She carried her mattress to protest her rape. A nation joins her — for the second time.

You might have heard of Emma Sulkowicz.

Back in October 2014, Emma's performance art project inspired college students across the nation to carry mattresses for a day to show their support for survivors of campus sexual assault.

It was called Carry That Weight Day of Action.


April 13, 2015, was a second day of action.

Image via Facebook

Why are these college kids protesting so much? Wasn't that first protest enough?

Actually, no. Far from it. There are so many reasons we need to keep talking about rape and sexual assault on campus. But one of them is particularly shocking:

106 colleges and universities have fallen short of helping survivors.

As of April 6, 2015, 106 colleges and universities were under investigation for violating Title IX because of how they handled cases of sexual assault on their campuses.

Unfortunately, far too many colleges care more about P.R. than survivors.

In early 2015, theaters began showing the documentary "The Hunting Ground." The film highlights the accounts of survivors whose colleges told them to stay quiet about their assaults or denied them justice. We may never know how many victims have experience this same injustice, but their stories are far too common.

So rather than wondering why college students have to protest so darn much or assuming they're youngsters making a big deal out of nothing, let's wonder why survivors still have to run into their perpetrators as they walk from class to class.

And let's show some support for the young people who are trying to make change happen on their college campuses.

We don't have to be college students to help them carry that weight — literally and figuratively.

Simon & Garfunkel's song "Bridge Over Troubled Water" has been covered by more than 50 different musical artists, from Aretha Franklin to Elvis Presley to Willie Nelson. It's a timeless classic that taps into the universal struggle of feeling down and the comfort of having someone to lift us up. It's beloved for its soothing melody and cathartic lyrics, and after a year of pandemic challenges, it's perhaps more poignant now than ever.

A few years a go, American singer-songwriter Yebba Smith shared a solo a capella version of a part of "Bridge Over Troubled Water," in which she just casually sits and sings it on a bed. It's an impressive rendition on its own, highlighting Yebba's soulful, effortless voice.

But British singer Jacob Collier recently added his own layered harmony tracks to it, taking the performance to a whole other level.

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Images courtesy of John Scully, Walden University, Ingrid Scully
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Since March of 2020, over 29 million Americans have been diagnosed with COVID-19, according to the CDC. Over 540,000 have died in the United States as this unprecedented pandemic has swept the globe. And yet, by the end of 2020, it looked like science was winning: vaccines had been developed.

In celebration of the power of science we spoke to three people: an individual, a medical provider, and a vaccine scientist about how vaccines have impacted them throughout their lives. Here are their answers:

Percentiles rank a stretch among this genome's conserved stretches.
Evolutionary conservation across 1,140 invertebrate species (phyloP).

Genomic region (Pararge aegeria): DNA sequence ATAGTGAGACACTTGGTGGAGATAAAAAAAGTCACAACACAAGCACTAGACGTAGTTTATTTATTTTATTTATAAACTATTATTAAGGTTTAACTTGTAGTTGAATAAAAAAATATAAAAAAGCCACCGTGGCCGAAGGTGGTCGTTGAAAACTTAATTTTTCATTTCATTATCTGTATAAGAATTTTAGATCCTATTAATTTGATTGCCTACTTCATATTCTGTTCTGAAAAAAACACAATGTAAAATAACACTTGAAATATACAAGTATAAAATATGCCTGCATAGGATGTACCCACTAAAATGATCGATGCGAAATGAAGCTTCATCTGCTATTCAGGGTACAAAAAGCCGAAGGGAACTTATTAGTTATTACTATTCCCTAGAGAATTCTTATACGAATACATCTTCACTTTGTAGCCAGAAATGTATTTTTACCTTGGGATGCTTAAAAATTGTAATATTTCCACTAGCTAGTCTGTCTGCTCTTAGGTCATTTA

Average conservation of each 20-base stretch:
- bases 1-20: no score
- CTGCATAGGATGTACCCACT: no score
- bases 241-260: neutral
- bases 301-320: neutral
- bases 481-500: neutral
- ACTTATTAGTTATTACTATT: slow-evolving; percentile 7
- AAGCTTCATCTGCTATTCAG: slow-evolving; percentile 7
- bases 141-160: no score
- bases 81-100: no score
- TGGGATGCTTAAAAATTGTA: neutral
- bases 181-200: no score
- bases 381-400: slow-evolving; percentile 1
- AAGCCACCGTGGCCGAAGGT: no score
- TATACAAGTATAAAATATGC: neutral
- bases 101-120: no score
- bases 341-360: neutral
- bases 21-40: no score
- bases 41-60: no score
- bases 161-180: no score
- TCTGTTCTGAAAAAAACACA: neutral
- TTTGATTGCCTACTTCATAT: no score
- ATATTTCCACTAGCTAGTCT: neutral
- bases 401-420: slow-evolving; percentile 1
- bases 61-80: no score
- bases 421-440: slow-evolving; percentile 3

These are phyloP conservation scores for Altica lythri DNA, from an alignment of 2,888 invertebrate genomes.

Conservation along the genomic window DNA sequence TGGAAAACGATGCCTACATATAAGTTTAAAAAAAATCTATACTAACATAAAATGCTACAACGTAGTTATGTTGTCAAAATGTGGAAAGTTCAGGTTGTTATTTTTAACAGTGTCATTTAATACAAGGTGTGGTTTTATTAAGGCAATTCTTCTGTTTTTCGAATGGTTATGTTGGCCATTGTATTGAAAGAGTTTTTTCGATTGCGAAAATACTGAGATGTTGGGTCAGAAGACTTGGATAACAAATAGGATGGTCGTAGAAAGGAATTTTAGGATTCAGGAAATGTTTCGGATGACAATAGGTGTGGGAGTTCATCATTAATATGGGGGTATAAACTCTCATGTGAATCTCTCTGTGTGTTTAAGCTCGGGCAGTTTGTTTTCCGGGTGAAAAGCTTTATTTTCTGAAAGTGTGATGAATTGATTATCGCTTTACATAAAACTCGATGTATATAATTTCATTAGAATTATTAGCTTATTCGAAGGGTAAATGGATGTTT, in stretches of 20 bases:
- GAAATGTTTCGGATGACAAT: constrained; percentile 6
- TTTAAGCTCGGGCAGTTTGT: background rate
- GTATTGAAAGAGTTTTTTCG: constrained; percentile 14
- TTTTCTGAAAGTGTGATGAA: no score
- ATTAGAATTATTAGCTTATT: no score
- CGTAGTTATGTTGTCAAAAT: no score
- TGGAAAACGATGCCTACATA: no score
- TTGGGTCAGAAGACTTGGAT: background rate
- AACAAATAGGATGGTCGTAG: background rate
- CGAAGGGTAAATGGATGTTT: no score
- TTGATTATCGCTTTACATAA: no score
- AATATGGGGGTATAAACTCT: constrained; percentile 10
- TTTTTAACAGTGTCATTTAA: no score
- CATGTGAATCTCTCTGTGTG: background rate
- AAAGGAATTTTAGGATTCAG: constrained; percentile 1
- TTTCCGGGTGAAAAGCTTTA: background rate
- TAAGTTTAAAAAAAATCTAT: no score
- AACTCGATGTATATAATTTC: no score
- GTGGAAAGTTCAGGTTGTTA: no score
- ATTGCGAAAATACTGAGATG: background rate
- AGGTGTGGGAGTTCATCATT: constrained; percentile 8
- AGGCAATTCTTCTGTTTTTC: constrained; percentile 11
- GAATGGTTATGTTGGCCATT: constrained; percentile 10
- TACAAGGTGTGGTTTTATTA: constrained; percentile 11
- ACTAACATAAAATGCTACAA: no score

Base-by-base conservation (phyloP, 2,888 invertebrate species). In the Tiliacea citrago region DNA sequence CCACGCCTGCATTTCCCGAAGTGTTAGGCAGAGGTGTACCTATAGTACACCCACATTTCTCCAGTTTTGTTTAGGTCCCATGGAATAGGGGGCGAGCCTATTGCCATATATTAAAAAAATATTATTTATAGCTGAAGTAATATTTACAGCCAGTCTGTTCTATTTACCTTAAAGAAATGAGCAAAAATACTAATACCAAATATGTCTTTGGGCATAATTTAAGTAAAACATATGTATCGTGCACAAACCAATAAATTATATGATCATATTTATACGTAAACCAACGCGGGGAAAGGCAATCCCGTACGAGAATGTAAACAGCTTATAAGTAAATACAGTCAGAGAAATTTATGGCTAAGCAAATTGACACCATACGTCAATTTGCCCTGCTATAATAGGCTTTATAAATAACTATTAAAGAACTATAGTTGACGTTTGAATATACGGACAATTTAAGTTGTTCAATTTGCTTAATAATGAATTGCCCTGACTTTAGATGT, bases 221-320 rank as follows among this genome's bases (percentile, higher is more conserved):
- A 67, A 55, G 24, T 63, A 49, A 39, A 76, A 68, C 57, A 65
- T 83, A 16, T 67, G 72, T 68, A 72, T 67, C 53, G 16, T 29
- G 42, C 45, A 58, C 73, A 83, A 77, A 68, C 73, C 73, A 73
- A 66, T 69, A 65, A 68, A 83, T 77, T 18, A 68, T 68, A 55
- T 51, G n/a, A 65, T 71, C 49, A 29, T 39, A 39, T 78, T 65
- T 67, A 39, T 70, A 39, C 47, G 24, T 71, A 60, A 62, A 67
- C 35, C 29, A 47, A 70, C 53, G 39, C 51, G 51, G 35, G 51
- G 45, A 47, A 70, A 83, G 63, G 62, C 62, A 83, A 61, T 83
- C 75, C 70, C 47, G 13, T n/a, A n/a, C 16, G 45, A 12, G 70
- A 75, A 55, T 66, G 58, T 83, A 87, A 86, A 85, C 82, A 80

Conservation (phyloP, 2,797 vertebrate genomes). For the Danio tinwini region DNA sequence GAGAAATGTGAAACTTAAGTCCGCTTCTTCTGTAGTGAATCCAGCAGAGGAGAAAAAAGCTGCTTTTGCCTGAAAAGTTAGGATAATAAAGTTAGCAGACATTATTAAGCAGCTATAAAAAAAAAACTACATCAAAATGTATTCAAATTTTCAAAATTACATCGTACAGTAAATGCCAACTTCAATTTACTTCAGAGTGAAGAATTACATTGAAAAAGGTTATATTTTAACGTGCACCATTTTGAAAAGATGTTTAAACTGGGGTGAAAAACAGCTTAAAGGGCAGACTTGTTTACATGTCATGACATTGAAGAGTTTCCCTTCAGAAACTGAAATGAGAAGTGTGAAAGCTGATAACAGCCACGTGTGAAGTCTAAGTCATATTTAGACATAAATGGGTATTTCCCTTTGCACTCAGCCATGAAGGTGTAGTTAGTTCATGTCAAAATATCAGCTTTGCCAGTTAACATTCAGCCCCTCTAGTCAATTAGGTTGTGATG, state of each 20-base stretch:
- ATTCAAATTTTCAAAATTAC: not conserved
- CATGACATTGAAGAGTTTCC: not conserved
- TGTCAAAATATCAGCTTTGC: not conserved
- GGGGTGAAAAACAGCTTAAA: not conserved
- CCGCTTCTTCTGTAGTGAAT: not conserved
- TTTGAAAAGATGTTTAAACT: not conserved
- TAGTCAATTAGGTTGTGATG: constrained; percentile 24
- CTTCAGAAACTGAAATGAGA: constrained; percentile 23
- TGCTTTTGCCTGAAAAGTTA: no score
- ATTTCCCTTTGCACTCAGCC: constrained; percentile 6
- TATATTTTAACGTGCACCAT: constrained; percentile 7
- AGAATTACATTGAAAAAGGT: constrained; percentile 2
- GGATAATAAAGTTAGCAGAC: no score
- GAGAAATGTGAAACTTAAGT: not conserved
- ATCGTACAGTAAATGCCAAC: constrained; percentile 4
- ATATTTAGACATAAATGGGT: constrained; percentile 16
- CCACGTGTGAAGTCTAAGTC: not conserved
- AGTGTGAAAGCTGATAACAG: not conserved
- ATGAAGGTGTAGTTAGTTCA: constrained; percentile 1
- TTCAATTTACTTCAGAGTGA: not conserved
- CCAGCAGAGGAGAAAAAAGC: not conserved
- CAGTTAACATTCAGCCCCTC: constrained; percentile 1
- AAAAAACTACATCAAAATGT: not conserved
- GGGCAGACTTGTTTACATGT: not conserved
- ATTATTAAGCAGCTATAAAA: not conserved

John Scully, 79, resident of Florida

Photo courtesy of John Scully

When John Scully was born, America was in the midst of an epidemic: tens of thousands of children in the United States were falling ill with paralytic poliomyelitis — otherwise known as polio, a disease that attacks the central nervous system and often leaves its victims partially or fully paralyzed.

"As kids, we were all afraid of getting polio," he says, "because if you got polio, you could end up in the dreaded iron lung and we were all terrified of those." Iron lungs were respirators that enclosed most of a person's body; people with severe cases often would end up in these respirators as they fought for their lives.

John remembers going to see matinee showings of cowboy movies on Saturdays and, before the movie, shorts would run. "Usually they showed the news," he says, "but I just remember seeing this one clip warning us about polio and it just showed all these kids in iron lungs." If kids survived the iron lung, they'd often come back to school on crutches, in leg braces, or in wheelchairs.

"We all tried to be really careful in the summer — or, as we called it back then, 'polio season,''" John says. This was because every year around Memorial Day, major outbreaks would begin to emerge and they'd spike sometime around August. People weren't really sure how the disease spread at the time, but many believed it traveled through the water. There was no cure — and every child was susceptible to getting sick with it.

"We couldn't swim in hot weather," he remembers, "and the municipal outdoor pool would close down in August."

Then, in 1954 clinical trials began for Dr. Jonas Salk's vaccine against polio and within a year, his vaccine was announced safe. "I got that vaccine at school," John says. Within two years, U.S. polio cases had dropped 85-95 percent — even before a second vaccine was developed by Dr. Albert Sabin in the 1960s. "I remember how much better things got after the vaccines came out. They changed everything," John says.

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